Langstrode History, Family Crest & Coats of Arms
Early Origins of the Langstrode family
The surname Langstrode was first found in Yorkshire in the North Riding at Langstrothdale, a scenic valley in the Yorkshire Dales. Literally the place name means "of the lang strother," in other words, "the long marsh." 
Another source claims the name is from the lands of Langthorp(e), also in North Yorkshire which was held Gospatrick, Earl of Northumberland who was recorded in the Domesday Book census of 1086.  In this case, the place name meant "outlying farmstead or hamlet of a woman called Langlif," from the Viking personal name + "thorpe."  Today, Langthorp is a township, in the parish of Kirkbyon-the-Moor, wapentake of Hallikeld. 
Early records of the family are scarce. However, the Register of the University of Oxford records Richard Langstrothyr in 1448 and William Langstrother in 1450. 
Early History of the Langstrode family
This web page shows only a small excerpt of our Langstrode research. Another 46 words (3 lines of text) covering the years 1212, 1448, 1676, 1498, 1530, 1514, 1490 and 1549 are included under the topic Early Langstrode History in all our PDF Extended History products and printed products wherever possible.
Langstrode Spelling Variations
Endless spelling variations are a prevailing characteristic of Norman surnames. Old and Middle English lacked any definite spelling rules, and the introduction of Norman French added an unfamiliar ingredient to the English linguistic stew. French and Latin, the languages of the court, also influenced spellings. Finally, Medieval scribes generally spelled words according to how they sounded, so one person was often referred to by different spellings in different documents. The name has been spelled Langthorpe, Lanthorp, Langthorp, Langthrop, Langthropp, Longthorp, Longthorpe, Longthrup, Longthropp, Langstroth, Langstrath, Langstreeth and many more.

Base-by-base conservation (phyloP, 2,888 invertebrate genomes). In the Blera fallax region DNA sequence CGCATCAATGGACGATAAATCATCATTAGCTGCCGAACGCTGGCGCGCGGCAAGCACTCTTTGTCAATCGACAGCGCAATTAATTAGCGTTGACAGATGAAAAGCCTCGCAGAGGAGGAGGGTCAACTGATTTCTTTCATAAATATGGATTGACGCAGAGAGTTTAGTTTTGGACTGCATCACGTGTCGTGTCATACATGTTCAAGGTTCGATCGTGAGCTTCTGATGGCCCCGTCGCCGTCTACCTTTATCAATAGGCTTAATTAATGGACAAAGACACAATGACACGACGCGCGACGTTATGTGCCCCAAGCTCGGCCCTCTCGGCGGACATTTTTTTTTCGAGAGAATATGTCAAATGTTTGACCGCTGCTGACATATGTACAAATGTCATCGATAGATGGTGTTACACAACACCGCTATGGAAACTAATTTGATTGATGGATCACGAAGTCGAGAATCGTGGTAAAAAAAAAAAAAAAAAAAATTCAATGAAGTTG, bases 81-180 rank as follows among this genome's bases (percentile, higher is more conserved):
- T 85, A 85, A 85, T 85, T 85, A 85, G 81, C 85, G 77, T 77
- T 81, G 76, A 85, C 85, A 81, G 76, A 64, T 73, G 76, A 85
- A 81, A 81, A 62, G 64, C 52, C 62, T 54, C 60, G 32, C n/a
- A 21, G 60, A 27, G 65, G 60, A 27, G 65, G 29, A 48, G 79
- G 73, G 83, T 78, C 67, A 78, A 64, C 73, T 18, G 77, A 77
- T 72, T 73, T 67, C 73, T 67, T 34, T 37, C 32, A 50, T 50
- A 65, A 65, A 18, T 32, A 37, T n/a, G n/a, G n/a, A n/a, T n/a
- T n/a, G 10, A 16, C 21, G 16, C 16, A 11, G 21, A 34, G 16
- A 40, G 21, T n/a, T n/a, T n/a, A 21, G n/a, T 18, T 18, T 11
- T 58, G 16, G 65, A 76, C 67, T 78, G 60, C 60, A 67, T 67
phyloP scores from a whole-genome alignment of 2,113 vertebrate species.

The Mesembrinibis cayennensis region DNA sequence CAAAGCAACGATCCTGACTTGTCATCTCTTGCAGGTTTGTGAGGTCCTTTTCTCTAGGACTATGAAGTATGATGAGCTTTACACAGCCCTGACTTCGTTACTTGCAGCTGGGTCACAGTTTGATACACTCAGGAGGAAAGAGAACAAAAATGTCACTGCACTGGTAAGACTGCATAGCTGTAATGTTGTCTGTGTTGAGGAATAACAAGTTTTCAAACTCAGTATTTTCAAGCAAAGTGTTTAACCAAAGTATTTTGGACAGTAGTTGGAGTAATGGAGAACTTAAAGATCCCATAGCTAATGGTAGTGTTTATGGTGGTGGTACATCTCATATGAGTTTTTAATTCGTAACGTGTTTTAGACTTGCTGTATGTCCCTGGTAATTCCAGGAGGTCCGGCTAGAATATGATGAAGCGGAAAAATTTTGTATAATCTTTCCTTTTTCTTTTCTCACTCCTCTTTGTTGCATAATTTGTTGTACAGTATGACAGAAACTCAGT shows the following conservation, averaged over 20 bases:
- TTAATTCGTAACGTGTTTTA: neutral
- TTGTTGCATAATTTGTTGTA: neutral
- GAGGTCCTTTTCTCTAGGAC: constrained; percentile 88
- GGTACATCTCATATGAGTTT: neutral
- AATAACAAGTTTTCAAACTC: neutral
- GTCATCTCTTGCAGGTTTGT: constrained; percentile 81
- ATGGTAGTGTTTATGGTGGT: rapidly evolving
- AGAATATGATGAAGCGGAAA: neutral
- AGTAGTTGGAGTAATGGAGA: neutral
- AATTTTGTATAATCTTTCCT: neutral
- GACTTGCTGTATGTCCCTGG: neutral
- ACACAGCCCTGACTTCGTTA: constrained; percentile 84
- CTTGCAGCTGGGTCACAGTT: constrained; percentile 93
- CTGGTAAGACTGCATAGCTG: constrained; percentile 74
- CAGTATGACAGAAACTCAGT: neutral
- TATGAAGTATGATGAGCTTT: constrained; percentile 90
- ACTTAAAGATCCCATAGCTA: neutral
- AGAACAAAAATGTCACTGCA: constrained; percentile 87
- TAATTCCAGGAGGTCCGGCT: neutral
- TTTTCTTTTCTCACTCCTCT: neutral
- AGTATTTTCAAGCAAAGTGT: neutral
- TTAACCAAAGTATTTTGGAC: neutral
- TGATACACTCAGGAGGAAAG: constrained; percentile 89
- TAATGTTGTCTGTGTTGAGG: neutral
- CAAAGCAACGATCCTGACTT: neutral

Early Notables of the Langstrode family (pre 1700)
Outstanding amongst the family at this time was Agnes Langstroth (1498-1530) an English woman who allegedly was the illegitimate daughter of Princess Bridget of York. Originally known as Agnes of Eltham, she was an orphan and ward of the Dartford Priory in Dartford, Kent. The Priory was also the home of Princess Bridget of York, younger sister to Elizabeth, queen...
Migration of the Langstrode family
To escape the political and religious persecution within England at the time, many English families left for the various British colonies abroad. The voyage was extremely difficult, though, and the cramped, dank ships caused many to arrive in the New World diseased and starving. But for those who made it, the trip was most often worth it. Many of the families who arrived went on to make valuable contributions to the emerging nations of Canada and the United States. An inquiry into the early roots of North American families reveals a number of immigrants bearing the name Langstrode or a variant listed above: the name represented in many forms and recorded from the mid 17th century in the great migration from Europe. Migrants settled in the eastern seaboard from Newfoundland, to Maine, to Virginia, the Carolinas, and to the islands..